Western begpackers spotted at Phuket market where locals work to earn their living

Photo: Palm J. Sittichai/ Facebook
Photo: Palm J. Sittichai/ Facebook

A solid four years after we first began reporting on the rising trend of “begpacking,” there are plenty of travelers who still feel justified in asking locals in developing countries for cash to fund their extended holidays.

Two such Western begpackers were spotted at Samkong Market on the resort island of Phuket just last week, something that didn’t escape the notice of social media.

“Wait a minute. They do this now? Farangs beg for travel money at Samkong Market. Is this right?” Thai Facebook user Palm J. Sittichai wrote in a post on Thursday.

The two men sat on the ground next to signs bearing an identical message in both Thai and English. To be fair, only one put their name to it, so it’s entirely possible the other half of the duo is simply a friend or perhaps a missionary looking for converts.

“My name is Alex. I’m traveling in Asia for 15 months. Sadly, I’m out of my savings, but I stay positive,” the sign reads.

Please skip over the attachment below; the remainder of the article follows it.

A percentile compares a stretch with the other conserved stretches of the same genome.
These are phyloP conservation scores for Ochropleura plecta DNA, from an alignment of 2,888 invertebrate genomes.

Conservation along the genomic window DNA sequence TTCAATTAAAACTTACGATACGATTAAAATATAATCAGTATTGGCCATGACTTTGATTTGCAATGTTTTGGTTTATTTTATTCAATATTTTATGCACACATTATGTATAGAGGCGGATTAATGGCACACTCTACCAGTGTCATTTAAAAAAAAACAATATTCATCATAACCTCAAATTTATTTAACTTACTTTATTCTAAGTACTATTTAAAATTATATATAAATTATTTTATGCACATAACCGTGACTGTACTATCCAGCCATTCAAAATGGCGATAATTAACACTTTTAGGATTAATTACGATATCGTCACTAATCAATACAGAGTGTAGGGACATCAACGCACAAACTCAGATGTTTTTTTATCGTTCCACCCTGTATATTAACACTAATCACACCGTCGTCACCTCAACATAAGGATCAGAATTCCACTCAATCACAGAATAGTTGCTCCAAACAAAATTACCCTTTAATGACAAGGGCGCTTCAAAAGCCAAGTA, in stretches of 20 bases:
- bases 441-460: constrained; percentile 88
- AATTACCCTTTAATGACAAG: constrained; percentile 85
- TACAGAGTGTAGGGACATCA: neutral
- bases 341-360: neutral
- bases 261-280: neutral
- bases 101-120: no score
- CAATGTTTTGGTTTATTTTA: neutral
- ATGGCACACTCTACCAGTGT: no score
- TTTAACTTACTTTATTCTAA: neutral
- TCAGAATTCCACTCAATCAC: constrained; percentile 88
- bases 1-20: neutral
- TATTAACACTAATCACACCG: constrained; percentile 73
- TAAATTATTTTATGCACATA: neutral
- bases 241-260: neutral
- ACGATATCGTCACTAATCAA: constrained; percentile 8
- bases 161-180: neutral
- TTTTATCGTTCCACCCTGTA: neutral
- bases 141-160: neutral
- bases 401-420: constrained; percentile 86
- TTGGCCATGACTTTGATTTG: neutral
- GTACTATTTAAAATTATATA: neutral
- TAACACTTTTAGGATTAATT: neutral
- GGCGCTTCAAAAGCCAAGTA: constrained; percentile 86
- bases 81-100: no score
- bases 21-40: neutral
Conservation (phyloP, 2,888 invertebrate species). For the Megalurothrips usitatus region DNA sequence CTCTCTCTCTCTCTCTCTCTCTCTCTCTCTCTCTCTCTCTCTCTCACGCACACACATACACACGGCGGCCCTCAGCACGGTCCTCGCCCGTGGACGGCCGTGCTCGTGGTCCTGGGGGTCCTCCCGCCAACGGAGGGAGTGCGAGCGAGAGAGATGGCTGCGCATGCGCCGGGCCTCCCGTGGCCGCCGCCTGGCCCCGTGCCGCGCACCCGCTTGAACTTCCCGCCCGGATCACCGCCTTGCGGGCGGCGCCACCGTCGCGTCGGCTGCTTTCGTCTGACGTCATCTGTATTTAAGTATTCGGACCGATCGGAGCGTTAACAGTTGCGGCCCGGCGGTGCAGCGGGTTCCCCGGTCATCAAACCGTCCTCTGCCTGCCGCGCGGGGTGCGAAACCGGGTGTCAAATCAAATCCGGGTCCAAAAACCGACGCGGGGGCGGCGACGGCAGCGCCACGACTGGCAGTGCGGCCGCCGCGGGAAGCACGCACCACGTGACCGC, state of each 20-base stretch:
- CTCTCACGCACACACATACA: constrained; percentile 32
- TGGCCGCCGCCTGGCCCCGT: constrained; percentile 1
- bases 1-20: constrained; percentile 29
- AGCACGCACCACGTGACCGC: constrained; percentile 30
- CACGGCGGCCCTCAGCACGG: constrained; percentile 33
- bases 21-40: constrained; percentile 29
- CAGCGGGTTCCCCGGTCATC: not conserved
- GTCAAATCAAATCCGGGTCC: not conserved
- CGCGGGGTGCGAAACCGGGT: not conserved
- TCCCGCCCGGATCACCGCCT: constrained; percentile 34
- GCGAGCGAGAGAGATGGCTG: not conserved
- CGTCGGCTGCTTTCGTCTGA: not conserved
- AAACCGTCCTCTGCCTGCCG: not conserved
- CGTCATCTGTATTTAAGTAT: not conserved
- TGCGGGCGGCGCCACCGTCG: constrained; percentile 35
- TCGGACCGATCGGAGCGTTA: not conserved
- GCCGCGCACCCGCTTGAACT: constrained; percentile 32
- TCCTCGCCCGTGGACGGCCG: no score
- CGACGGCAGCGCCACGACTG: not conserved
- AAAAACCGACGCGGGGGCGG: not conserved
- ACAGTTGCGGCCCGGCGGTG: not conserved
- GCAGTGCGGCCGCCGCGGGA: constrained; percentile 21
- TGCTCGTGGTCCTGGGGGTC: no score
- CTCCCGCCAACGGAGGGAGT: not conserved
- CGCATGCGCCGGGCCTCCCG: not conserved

Yep, stay positive, Alex.

“I’d like to ask for your kindness to fulfill my dream of traveling. Please donate for my trip. Thank you,” said his Thai-language sign.

Photo: Palm J. Sittichai/ Facebook
Photo: Palm J. Sittichai/ Facebook

From the pictures, it appears there’s at least a THB20 bill in his donation box.

After the photos were shared online, another Phuket local, Naruemon Suthanan, said that she had seen Alex (the man in the white tank top) begging on his own at another market in the Rawai area several weeks ago.

“I was surprised at first. But when I read his sign, it just makes me think of foreigners who bike or sail across the world. I didn’t give him any money. Lots of Thais and foreigners did, though,” she told Coconuts.  

While begpacking has been widely reported in Western media. Thai people know very little about the trend and often offer money to “the tourists in need” to show their hospitality.

Some begpackers are even admired for “courage” in embarking on a journey penniless, like this stud who sold his own photos to Thai women at a market.

In the past year, Thailand has seen a family of begpackers, dubbed the “begpacker brood”; a begpacker that started a GoFundMe page because he was too lazy to hit the streets; and, of course, notorious big-legged beggar Benjamin Holst, aka the most hated German in Thailand, who has been banned from the country (and several others).


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